DEMOS21

Demos21 Talk by Carlo Burelli (University of Genova): No Virtue like Resilience – A new Machiavellian justification of democracy

This is a virtual event | Registration is mandatory
Wednesday, May 12, 2021 - 17:00 to 18:30

Political realism claims that normative evaluations of politics should be grounded on political rather than moral values (Rossi and Sleat 2014). This paper revives Machiavelli’s justification of republican government (Machiavelli 2003), and seeks to update it by grounding it on a functional interpretation of political normativity.

For Machiavelli the most important ‘virtue’ of a political actor is flexibility (Machiavelli 1961): the ability to change one’s nature depending on the contingencies of fortune. Being politically virtuous means being able to act as prudent and impetuous, greedy and generous, cruel and compassionate. The dangerous competition of political arenas makes this flexibility essential to survive and thrive.

The paper inquires whether this argument fits political institutions as well as individual actors. Flexibility can also be a good virtue for political institutions, because societies, as well as individuals, only prosper in a dangerous and competitive world if they adapt to different contingencies.

Personalistic regimes, be they renaissance princes or modern-day authoritarianisms, tend to exhibit limited flexibility, because the individuals in charge only have an imperfect capacity to change their own nature to deal with the different problems that societies face. On the contrary, democracies can replace leaders and select those whose nature is most suited to the contingent situation. For example, Churchill’s temperament was appropriate for wartime, but not necessarily for the reconstruction era.

This Machiavellian flexibility can be identified with the contemporary concept of ‘resilience’, i.e. the ability of a system to absorb shocks and reorganize as to retain the same function (Walker et al. 2004). So understood, resilience is an essential function that politics discharges, and one that allows to evaluate regimes as better or worse on the basis of how well they do so (Burelli 2020). As societies recurrently face internal conflicts (e.g. terrorism, revolts and civil war) as well as external shocks (e.g. wars, pandemics, natural disasters), the basic function of politics is to select and implement binding collective decisions in order to provide societal resilience.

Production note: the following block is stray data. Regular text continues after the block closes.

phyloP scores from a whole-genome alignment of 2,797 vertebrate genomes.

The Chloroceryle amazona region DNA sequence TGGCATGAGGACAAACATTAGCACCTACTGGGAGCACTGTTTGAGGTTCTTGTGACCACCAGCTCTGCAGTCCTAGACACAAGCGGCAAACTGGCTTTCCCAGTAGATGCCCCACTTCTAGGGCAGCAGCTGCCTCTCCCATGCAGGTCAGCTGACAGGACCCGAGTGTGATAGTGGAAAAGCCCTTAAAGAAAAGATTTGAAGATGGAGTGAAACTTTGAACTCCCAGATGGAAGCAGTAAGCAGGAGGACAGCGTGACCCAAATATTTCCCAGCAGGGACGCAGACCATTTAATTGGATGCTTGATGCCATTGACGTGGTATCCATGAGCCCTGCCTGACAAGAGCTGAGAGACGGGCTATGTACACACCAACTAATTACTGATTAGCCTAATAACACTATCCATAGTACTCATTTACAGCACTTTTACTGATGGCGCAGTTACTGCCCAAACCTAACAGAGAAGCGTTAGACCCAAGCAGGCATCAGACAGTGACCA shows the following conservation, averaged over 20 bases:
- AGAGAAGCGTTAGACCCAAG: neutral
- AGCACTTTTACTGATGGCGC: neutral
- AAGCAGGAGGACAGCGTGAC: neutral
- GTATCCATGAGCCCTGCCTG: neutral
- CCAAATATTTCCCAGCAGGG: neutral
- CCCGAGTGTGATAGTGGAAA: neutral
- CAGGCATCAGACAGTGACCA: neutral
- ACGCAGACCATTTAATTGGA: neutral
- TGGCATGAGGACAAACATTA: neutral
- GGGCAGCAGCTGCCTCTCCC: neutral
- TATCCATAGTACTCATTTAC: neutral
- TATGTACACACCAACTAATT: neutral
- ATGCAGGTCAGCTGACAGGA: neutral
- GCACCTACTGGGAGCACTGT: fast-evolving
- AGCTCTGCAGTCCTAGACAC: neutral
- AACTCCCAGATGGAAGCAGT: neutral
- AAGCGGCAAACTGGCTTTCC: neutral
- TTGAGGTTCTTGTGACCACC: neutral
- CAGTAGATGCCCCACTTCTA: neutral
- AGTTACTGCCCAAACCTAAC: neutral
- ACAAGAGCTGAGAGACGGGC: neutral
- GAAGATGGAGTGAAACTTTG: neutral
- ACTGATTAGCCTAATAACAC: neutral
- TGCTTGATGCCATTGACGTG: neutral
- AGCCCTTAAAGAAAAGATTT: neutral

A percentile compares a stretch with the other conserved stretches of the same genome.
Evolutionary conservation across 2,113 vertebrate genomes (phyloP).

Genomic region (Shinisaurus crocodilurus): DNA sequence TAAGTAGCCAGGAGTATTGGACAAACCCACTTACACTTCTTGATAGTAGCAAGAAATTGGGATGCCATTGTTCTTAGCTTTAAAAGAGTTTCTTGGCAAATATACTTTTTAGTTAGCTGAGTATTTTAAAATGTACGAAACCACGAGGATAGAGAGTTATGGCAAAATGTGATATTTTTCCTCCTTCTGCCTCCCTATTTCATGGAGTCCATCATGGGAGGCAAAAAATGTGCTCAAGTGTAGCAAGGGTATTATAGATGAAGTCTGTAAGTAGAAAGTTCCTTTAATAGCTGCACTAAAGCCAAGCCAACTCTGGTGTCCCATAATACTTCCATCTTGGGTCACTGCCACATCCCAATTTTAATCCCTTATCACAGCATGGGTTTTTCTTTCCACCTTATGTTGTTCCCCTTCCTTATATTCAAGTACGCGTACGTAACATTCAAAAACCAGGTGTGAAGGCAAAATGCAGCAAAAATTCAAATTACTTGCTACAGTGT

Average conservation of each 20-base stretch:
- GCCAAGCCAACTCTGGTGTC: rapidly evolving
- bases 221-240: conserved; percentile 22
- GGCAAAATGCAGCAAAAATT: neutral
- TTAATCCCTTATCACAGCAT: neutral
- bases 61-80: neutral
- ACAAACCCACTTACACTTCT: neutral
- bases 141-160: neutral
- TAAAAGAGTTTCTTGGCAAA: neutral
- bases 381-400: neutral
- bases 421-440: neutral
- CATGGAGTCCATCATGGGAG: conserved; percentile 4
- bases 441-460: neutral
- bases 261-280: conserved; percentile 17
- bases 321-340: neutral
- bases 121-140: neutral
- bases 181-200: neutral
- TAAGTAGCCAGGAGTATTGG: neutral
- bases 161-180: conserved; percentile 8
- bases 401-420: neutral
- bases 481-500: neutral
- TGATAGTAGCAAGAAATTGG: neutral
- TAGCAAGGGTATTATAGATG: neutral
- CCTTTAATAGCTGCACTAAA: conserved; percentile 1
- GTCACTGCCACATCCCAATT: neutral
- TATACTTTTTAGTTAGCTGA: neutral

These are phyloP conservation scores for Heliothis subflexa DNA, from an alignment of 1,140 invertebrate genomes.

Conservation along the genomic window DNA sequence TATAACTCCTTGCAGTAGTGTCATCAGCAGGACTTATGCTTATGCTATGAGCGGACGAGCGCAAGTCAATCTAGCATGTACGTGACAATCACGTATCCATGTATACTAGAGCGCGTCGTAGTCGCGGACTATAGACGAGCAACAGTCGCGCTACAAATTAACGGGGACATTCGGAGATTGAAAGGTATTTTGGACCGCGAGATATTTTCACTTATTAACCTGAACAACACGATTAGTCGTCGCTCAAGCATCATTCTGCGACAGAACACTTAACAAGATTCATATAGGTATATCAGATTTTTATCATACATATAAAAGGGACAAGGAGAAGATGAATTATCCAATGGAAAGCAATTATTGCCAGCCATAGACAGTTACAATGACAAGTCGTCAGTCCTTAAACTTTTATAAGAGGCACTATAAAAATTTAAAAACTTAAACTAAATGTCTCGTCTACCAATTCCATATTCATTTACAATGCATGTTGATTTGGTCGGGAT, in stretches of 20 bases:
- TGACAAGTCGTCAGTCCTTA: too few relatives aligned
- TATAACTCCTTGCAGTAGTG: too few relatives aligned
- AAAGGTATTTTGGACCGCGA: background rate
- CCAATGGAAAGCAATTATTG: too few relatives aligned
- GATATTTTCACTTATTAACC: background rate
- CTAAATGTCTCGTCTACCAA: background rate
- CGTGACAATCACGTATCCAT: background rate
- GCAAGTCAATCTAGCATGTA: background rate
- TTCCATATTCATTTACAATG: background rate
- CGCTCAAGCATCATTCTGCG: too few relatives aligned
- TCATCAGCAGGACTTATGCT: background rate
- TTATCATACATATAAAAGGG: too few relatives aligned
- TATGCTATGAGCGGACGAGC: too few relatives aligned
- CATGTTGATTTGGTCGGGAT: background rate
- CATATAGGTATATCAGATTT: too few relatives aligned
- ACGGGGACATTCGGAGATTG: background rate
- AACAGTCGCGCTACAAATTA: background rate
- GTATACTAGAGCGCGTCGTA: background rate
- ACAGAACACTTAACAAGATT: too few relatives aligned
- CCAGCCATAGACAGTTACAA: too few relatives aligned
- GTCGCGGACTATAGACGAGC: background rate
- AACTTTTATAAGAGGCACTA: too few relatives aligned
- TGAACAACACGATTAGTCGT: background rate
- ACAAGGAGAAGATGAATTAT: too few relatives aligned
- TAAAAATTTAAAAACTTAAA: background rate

So understood, resilience provides a better normative core than stability, which is often invoked by ‘ordo- realist’ approaches (Rossi 2019), because it focuses on the very purpose of politics but is not biased towards the status quo. Indeed, resilience might necessitate even wild and radical changes. For example, whenever a destructive economic crisis threatens the very functioning of a political union, resilience might require radical progressive reforms to disarm it.

The paper is organized as follows. First it introduces the familiar Machiavellian view of individual virtues. Second, it extends this view to political institutions. Third, it links it to the contemporary concept of resilience and shows that it can be seen as a functional desideratum of political institutions. The last part shows how this account enjoys some advantages with respect to the traditional realist view of order.

Carlo Burelli is a postdoctoral research associate at the University of Genova, where he works at the intersection of political theory and political science. Most recently, he published the article “Political Normativity and the Functional Autonomy of Politics“ in the European Journal of Political Theory.

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